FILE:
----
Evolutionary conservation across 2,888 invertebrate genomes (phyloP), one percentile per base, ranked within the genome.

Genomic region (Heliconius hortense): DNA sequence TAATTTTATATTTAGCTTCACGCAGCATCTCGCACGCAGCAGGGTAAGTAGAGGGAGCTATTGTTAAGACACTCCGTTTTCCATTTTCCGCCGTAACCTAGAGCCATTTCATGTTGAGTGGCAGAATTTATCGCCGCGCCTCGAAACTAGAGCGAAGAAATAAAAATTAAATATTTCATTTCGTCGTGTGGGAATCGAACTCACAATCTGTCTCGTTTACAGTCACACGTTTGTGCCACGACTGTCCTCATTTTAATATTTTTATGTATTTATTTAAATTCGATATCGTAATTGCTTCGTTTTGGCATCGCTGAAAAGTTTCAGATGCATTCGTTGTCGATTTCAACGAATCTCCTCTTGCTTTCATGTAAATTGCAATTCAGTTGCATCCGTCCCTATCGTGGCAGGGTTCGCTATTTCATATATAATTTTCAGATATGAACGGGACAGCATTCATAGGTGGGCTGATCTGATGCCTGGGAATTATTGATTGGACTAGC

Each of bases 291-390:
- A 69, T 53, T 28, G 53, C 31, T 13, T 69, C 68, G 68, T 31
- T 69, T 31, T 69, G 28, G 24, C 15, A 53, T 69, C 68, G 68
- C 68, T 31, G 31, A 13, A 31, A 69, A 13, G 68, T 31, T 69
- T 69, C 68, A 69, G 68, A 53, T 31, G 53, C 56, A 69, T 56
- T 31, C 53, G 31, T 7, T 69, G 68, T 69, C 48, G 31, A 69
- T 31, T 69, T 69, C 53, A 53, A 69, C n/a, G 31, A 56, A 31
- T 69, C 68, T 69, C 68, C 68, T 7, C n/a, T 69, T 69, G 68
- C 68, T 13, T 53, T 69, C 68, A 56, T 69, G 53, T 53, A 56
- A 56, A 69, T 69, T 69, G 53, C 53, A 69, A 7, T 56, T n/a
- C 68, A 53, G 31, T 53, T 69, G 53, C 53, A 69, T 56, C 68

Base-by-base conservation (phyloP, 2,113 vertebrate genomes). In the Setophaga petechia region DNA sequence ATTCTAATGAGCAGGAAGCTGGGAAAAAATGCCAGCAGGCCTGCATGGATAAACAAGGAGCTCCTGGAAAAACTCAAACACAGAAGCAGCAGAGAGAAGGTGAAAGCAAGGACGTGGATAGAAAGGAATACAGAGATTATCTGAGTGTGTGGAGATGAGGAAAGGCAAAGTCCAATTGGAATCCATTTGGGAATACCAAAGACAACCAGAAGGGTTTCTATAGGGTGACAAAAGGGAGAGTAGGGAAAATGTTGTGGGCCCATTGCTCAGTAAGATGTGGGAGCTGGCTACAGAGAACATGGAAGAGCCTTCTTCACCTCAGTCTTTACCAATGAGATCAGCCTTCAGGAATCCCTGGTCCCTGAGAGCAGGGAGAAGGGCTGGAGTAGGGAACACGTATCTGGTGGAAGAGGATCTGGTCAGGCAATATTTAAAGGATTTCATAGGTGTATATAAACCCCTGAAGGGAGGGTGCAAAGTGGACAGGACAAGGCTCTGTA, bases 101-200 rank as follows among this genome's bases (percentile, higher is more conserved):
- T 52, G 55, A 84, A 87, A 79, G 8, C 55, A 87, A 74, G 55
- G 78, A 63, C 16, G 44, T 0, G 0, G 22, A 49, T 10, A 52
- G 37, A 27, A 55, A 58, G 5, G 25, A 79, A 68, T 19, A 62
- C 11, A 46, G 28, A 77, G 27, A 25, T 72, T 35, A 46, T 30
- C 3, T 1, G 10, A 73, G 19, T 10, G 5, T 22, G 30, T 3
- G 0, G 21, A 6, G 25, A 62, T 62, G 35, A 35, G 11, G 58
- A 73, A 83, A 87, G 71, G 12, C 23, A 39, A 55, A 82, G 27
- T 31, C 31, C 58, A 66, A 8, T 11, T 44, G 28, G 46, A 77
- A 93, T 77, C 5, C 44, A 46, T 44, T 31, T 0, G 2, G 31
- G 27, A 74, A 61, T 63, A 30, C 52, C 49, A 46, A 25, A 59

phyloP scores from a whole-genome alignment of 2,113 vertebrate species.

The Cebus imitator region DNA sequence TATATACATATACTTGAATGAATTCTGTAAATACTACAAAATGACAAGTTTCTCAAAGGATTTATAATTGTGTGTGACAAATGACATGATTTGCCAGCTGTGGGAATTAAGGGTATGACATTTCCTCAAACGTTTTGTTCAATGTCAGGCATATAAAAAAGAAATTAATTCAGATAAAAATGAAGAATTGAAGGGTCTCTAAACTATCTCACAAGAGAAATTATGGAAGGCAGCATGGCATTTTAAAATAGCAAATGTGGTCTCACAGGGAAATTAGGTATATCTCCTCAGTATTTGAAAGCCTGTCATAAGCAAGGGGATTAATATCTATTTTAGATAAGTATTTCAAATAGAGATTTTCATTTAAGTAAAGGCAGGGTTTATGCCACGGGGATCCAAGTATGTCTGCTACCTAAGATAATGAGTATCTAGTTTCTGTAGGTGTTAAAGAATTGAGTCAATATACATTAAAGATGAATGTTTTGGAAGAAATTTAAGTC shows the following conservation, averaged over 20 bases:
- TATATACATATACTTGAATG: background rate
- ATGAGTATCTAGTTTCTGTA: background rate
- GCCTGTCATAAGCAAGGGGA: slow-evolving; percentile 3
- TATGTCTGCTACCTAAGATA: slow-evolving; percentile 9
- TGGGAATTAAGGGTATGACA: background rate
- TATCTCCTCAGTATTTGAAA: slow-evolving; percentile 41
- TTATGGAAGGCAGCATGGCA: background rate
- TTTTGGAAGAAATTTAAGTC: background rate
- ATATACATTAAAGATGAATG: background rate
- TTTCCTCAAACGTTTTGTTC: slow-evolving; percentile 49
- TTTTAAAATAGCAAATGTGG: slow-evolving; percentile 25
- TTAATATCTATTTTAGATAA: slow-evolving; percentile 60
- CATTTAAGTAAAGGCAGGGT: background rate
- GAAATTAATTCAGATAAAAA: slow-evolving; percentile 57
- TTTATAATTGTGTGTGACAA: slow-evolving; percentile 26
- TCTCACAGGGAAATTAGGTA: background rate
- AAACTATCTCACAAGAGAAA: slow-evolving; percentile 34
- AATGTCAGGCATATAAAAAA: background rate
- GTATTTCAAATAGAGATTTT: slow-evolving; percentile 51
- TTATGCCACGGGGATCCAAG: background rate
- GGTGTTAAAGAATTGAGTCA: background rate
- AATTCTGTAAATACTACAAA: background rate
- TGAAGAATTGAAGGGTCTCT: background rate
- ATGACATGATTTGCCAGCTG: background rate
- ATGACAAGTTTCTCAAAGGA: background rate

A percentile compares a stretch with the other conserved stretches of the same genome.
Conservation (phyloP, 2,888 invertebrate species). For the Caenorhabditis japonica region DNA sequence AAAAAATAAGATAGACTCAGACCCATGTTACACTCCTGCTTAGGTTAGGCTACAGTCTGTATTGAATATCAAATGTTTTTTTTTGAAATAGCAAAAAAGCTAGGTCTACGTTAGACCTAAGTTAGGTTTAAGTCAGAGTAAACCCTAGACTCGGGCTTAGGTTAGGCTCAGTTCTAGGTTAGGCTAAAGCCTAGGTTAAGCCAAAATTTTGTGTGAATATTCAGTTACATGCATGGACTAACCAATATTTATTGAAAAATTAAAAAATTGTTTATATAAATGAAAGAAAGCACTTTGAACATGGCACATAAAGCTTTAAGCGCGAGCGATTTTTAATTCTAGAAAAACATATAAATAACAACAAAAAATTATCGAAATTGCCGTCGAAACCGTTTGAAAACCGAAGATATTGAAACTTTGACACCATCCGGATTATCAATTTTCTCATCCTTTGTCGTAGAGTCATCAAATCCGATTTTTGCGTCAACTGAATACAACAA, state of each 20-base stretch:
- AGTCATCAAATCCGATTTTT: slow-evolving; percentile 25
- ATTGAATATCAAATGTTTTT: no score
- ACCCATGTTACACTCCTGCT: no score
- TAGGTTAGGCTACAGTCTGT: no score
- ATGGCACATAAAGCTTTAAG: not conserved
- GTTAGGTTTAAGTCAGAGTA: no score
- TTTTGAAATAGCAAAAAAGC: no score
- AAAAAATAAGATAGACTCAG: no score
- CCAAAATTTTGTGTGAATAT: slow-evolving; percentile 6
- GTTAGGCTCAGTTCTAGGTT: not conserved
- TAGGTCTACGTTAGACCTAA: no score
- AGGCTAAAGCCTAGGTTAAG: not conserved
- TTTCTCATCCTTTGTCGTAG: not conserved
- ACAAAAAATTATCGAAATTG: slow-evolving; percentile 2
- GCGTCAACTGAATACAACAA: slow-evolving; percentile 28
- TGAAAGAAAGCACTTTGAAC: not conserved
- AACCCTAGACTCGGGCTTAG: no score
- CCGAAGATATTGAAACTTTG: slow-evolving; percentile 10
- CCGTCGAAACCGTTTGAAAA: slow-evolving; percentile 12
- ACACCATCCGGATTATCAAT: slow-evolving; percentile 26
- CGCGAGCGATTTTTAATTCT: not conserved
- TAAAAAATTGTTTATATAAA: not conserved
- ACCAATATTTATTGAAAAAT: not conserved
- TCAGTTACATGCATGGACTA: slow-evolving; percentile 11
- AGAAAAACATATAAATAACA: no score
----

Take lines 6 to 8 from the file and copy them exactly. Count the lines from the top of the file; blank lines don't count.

- C 68, T 31, G 31, A 13, A 31, A 69, A 13, G 68, T 31, T 69
- T 69, C 68, A 69, G 68, A 53, T 31, G 53, C 56, A 69, T 56
- T 31, C 53, G 31, T 7, T 69, G 68, T 69, C 48, G 31, A 69